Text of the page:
Posted on June 26, 2017, by Travis Pulver
At one point in time, the Oakland Raiders were thought of as the bad boys of the NFL. It was an image cultivated from the top down. Former owner Al Davis had no problem thumbing his nose at the establishment. If a player had big play potential, he didn’t let any disciplinary issues keep him from signing them.
Nowadays some teams will stay away from players who have been in trouble with the law too many times. The Raiders of old welcomed those guys. They didn’t shy away from anyone they thought could contribute because he knew the local police better than he knew the local clergy.
Some of the meanest and toughest players have played for the Raiders over the years. They were often the kind of guys that did want to hurt players and would do anything to gain an advantage. They cultivated the bad boy image because they could and because it was cool.
Sign up for a FREE Consultation to start working with Legendary Sports Bettor Jon Price
It’s the bad boy image that likely has some nervous about the team moving to Sin City in the near future. If there was any team that would be expected to succumb to the temptations of Las Vegas it would be the Raiders.
But that bad boy image appears to be fast on its way to becoming a thing of the past.
In fact, it’s been a thing of the past for a few years now. They haven’t had a player get arrested since former linebacker Kaluka Maiava, and his brother were arrested for beating up a couple of men at a bar in Maui—and that was back in 2014!
The Raiders have gone without a single player getting arrested since 2014, the longest streak in the NFL. It’s no longer mug shots and perp walks for the Raiders. It’s graduation and charity work.
“These are the new Raiders where we have educational platforms, where our guys are going back to school, where our guys are establishing businesses. We want young people in Las Vegas, student-athletes, to know that character counts with us. It really is important to us,” Raiders director of player engagement Lamonte Winston said in the Las Vegas Review-Journal.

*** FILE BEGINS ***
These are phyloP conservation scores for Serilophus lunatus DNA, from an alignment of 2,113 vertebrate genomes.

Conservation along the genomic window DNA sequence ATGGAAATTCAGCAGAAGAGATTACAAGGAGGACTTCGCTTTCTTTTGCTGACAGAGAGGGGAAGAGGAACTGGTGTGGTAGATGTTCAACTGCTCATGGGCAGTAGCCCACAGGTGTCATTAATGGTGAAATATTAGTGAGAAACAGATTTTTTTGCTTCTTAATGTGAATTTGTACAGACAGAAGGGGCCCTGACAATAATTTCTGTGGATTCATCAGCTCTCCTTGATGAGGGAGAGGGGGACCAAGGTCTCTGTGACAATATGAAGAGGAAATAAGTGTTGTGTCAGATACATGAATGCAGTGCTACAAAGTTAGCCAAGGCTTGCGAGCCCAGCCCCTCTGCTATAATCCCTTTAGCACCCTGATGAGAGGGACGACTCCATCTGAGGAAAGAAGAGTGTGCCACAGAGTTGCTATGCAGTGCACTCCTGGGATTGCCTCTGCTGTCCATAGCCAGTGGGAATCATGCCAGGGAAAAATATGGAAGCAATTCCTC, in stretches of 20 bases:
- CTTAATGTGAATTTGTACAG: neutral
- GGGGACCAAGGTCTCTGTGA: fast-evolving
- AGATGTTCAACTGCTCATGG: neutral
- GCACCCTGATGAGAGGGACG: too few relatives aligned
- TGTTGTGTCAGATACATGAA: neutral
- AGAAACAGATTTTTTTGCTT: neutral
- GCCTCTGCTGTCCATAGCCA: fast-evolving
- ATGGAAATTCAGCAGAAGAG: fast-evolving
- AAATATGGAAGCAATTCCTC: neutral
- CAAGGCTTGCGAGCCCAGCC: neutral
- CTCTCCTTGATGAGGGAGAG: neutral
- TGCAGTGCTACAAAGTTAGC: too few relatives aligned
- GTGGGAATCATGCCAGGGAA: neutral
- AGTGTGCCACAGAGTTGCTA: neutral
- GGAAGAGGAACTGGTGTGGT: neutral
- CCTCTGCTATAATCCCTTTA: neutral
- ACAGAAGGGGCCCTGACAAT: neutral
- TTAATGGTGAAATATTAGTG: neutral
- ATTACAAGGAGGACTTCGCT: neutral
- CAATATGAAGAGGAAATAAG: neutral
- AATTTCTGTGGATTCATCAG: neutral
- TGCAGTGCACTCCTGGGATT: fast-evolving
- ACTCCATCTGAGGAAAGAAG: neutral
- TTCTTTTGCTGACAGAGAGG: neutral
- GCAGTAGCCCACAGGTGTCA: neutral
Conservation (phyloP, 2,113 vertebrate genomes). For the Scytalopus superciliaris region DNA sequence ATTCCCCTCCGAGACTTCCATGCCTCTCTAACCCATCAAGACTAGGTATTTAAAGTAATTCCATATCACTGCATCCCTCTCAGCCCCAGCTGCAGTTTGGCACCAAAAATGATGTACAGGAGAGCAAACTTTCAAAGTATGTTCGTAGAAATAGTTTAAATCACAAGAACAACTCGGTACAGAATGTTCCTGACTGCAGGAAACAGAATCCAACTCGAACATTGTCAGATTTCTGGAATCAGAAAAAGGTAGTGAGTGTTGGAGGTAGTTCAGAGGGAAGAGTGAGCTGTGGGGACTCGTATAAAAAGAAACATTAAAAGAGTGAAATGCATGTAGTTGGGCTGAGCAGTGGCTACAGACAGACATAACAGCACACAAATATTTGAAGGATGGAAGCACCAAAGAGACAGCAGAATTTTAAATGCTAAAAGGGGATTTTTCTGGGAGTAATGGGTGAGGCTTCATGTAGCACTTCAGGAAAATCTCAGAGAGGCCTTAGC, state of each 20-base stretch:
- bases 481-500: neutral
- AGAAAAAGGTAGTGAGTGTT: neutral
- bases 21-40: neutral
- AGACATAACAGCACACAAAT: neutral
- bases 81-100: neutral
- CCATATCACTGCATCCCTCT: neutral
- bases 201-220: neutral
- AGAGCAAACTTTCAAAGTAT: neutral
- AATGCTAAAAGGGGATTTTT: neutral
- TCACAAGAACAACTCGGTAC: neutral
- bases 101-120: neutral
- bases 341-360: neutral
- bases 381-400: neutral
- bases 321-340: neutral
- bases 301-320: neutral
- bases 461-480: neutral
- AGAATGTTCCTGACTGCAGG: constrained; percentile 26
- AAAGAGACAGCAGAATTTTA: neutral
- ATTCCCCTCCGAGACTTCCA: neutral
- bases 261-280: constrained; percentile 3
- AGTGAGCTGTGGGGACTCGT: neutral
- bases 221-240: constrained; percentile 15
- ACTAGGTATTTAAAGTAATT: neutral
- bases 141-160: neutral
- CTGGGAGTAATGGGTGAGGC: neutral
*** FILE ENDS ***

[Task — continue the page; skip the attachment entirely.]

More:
They couldn’t have found a better person to personify this new mentality than Derek Carr. The newly-minted highest paid player in NFL history isn’t talking about getting a bigger house or buying a fleet of sports cars with his newly acquired wealth. He’s talking about the good he can do with it and donating to his church.
“The exciting thing for me money-wise, honestly, is this money’s going to help a lot of people,” Carr said. “I’m very thankful to have it, that it’s in our hands because it’s going to help people not only in this country but in a lot of countries around the world. That’s what’s exciting for me.”
Is this the kind of thing Lyle Alzado, Jack Tatum, or George Atkisson would have done? They were too busy inflicting pain upon their opponents and instilling fear in the hearts of those who dared take the field against them.
While they may be behaving off the field, on the field they are penalized way too often. They led the NFL in penalty yards last season (146 penalties for 1246 yards; second place— the Jacksonville Jaguars with 129 penalties for 1178 yards). Oakland also tied for second for most unnecessary roughness penalties with ten.
So, on the field, they remain a mean-spirited bunch of guys. But off of it—they are the kind of guys you don’t mind dating your sister.